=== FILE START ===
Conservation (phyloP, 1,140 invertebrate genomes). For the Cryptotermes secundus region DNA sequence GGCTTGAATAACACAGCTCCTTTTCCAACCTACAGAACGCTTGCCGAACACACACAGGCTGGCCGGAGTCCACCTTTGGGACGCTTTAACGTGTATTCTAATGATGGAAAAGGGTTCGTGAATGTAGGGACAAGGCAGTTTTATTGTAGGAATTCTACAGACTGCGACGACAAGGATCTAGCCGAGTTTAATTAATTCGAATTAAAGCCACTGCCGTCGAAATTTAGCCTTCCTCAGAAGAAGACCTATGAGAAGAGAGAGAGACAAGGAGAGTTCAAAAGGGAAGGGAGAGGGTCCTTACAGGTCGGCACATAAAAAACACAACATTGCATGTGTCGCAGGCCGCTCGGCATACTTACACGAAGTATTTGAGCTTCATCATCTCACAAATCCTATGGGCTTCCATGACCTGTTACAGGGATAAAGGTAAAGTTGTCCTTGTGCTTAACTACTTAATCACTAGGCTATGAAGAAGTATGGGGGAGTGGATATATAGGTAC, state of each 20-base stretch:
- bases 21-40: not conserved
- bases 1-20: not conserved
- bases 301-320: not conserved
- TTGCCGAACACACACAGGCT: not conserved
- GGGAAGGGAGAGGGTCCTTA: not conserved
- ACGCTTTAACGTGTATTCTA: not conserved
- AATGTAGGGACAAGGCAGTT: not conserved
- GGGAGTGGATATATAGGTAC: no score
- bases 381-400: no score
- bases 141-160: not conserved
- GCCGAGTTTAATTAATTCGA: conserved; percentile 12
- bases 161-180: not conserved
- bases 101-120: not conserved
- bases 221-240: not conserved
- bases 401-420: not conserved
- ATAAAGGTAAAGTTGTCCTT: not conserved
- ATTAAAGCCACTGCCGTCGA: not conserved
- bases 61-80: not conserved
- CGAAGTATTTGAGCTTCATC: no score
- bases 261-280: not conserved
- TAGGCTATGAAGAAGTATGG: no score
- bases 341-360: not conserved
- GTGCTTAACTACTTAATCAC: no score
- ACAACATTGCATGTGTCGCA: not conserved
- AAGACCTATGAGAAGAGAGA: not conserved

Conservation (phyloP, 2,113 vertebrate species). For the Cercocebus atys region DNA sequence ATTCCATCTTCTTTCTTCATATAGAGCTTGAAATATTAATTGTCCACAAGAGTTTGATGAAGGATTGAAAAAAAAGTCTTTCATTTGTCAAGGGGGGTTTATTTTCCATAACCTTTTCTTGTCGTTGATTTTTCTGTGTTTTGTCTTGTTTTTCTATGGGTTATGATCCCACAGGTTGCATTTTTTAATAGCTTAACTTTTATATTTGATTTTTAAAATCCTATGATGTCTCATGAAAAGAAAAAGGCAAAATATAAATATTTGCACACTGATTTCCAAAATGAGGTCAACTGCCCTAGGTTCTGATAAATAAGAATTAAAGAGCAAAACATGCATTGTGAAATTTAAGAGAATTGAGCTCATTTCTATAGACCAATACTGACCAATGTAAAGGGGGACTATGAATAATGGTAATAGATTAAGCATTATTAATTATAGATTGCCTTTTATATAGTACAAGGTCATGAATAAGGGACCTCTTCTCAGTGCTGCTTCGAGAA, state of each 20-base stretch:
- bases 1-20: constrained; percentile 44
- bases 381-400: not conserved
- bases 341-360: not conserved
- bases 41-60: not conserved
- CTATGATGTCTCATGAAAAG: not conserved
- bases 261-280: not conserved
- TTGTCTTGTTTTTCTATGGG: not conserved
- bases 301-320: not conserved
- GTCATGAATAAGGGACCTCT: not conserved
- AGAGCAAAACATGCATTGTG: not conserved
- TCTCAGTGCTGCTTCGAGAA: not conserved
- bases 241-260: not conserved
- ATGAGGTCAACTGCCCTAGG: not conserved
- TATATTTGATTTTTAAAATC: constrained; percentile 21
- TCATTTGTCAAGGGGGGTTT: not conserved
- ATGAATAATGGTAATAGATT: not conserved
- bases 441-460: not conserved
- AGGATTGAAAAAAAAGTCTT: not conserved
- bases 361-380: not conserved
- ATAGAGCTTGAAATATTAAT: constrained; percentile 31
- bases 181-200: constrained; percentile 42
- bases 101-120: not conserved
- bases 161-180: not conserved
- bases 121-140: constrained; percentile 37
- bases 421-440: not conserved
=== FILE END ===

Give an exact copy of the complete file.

Conservation (phyloP, 1,140 invertebrate genomes). For the Cryptotermes secundus region DNA sequence GGCTTGAATAACACAGCTCCTTTTCCAACCTACAGAACGCTTGCCGAACACACACAGGCTGGCCGGAGTCCACCTTTGGGACGCTTTAACGTGTATTCTAATGATGGAAAAGGGTTCGTGAATGTAGGGACAAGGCAGTTTTATTGTAGGAATTCTACAGACTGCGACGACAAGGATCTAGCCGAGTTTAATTAATTCGAATTAAAGCCACTGCCGTCGAAATTTAGCCTTCCTCAGAAGAAGACCTATGAGAAGAGAGAGAGACAAGGAGAGTTCAAAAGGGAAGGGAGAGGGTCCTTACAGGTCGGCACATAAAAAACACAACATTGCATGTGTCGCAGGCCGCTCGGCATACTTACACGAAGTATTTGAGCTTCATCATCTCACAAATCCTATGGGCTTCCATGACCTGTTACAGGGATAAAGGTAAAGTTGTCCTTGTGCTTAACTACTTAATCACTAGGCTATGAAGAAGTATGGGGGAGTGGATATATAGGTAC, state of each 20-base stretch:
- bases 21-40: not conserved
- bases 1-20: not conserved
- bases 301-320: not conserved
- TTGCCGAACACACACAGGCT: not conserved
- GGGAAGGGAGAGGGTCCTTA: not conserved
- ACGCTTTAACGTGTATTCTA: not conserved
- AATGTAGGGACAAGGCAGTT: not conserved
- GGGAGTGGATATATAGGTAC: no score
- bases 381-400: no score
- bases 141-160: not conserved
- GCCGAGTTTAATTAATTCGA: conserved; percentile 12
- bases 161-180: not conserved
- bases 101-120: not conserved
- bases 221-240: not conserved
- bases 401-420: not conserved
- ATAAAGGTAAAGTTGTCCTT: not conserved
- ATTAAAGCCACTGCCGTCGA: not conserved
- bases 61-80: not conserved
- CGAAGTATTTGAGCTTCATC: no score
- bases 261-280: not conserved
- TAGGCTATGAAGAAGTATGG: no score
- bases 341-360: not conserved
- GTGCTTAACTACTTAATCAC: no score
- ACAACATTGCATGTGTCGCA: not conserved
- AAGACCTATGAGAAGAGAGA: not conserved

Conservation (phyloP, 2,113 vertebrate species). For the Cercocebus atys region DNA sequence ATTCCATCTTCTTTCTTCATATAGAGCTTGAAATATTAATTGTCCACAAGAGTTTGATGAAGGATTGAAAAAAAAGTCTTTCATTTGTCAAGGGGGGTTTATTTTCCATAACCTTTTCTTGTCGTTGATTTTTCTGTGTTTTGTCTTGTTTTTCTATGGGTTATGATCCCACAGGTTGCATTTTTTAATAGCTTAACTTTTATATTTGATTTTTAAAATCCTATGATGTCTCATGAAAAGAAAAAGGCAAAATATAAATATTTGCACACTGATTTCCAAAATGAGGTCAACTGCCCTAGGTTCTGATAAATAAGAATTAAAGAGCAAAACATGCATTGTGAAATTTAAGAGAATTGAGCTCATTTCTATAGACCAATACTGACCAATGTAAAGGGGGACTATGAATAATGGTAATAGATTAAGCATTATTAATTATAGATTGCCTTTTATATAGTACAAGGTCATGAATAAGGGACCTCTTCTCAGTGCTGCTTCGAGAA, state of each 20-base stretch:
- bases 1-20: constrained; percentile 44
- bases 381-400: not conserved
- bases 341-360: not conserved
- bases 41-60: not conserved
- CTATGATGTCTCATGAAAAG: not conserved
- bases 261-280: not conserved
- TTGTCTTGTTTTTCTATGGG: not conserved
- bases 301-320: not conserved
- GTCATGAATAAGGGACCTCT: not conserved
- AGAGCAAAACATGCATTGTG: not conserved
- TCTCAGTGCTGCTTCGAGAA: not conserved
- bases 241-260: not conserved
- ATGAGGTCAACTGCCCTAGG: not conserved
- TATATTTGATTTTTAAAATC: constrained; percentile 21
- TCATTTGTCAAGGGGGGTTT: not conserved
- ATGAATAATGGTAATAGATT: not conserved
- bases 441-460: not conserved
- AGGATTGAAAAAAAAGTCTT: not conserved
- bases 361-380: not conserved
- ATAGAGCTTGAAATATTAAT: constrained; percentile 31
- bases 181-200: constrained; percentile 42
- bases 101-120: not conserved
- bases 161-180: not conserved
- bases 121-140: constrained; percentile 37
- bases 421-440: not conserved